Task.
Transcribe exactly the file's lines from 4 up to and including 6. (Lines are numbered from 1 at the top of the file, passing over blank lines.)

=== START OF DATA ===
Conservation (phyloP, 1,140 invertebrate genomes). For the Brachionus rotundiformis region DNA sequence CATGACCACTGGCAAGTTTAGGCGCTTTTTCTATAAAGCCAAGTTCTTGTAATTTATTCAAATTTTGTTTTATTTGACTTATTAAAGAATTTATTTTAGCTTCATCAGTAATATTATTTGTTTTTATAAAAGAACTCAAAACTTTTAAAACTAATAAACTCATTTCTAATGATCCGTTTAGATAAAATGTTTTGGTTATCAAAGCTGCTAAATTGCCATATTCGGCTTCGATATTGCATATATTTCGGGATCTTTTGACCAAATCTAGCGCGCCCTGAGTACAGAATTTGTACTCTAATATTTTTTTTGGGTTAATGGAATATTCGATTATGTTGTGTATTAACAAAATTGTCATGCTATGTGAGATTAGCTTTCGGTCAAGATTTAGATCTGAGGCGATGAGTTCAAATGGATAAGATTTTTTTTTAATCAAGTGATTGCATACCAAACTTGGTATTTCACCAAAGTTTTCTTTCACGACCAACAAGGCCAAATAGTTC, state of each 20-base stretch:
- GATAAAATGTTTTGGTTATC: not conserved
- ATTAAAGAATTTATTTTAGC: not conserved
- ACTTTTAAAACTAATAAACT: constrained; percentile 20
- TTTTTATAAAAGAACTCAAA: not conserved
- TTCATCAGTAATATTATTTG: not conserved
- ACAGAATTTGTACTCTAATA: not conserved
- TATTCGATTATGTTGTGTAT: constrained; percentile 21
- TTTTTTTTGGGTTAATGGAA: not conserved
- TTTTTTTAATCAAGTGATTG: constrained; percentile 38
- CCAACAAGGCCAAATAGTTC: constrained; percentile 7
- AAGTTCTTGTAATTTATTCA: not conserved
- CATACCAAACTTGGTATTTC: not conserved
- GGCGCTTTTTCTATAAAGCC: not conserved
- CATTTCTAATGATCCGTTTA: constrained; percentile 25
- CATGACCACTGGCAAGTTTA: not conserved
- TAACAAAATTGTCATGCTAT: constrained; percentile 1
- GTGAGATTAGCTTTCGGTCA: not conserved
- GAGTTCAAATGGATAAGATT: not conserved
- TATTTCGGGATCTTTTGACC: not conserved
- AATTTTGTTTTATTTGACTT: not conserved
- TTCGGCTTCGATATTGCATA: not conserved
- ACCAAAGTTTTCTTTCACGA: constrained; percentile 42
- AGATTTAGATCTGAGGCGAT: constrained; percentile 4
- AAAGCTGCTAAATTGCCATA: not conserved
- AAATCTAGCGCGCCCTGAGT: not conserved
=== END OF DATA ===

- ACTTTTAAAACTAATAAACT: constrained; percentile 20
- TTTTTATAAAAGAACTCAAA: not conserved
- TTCATCAGTAATATTATTTG: not conserved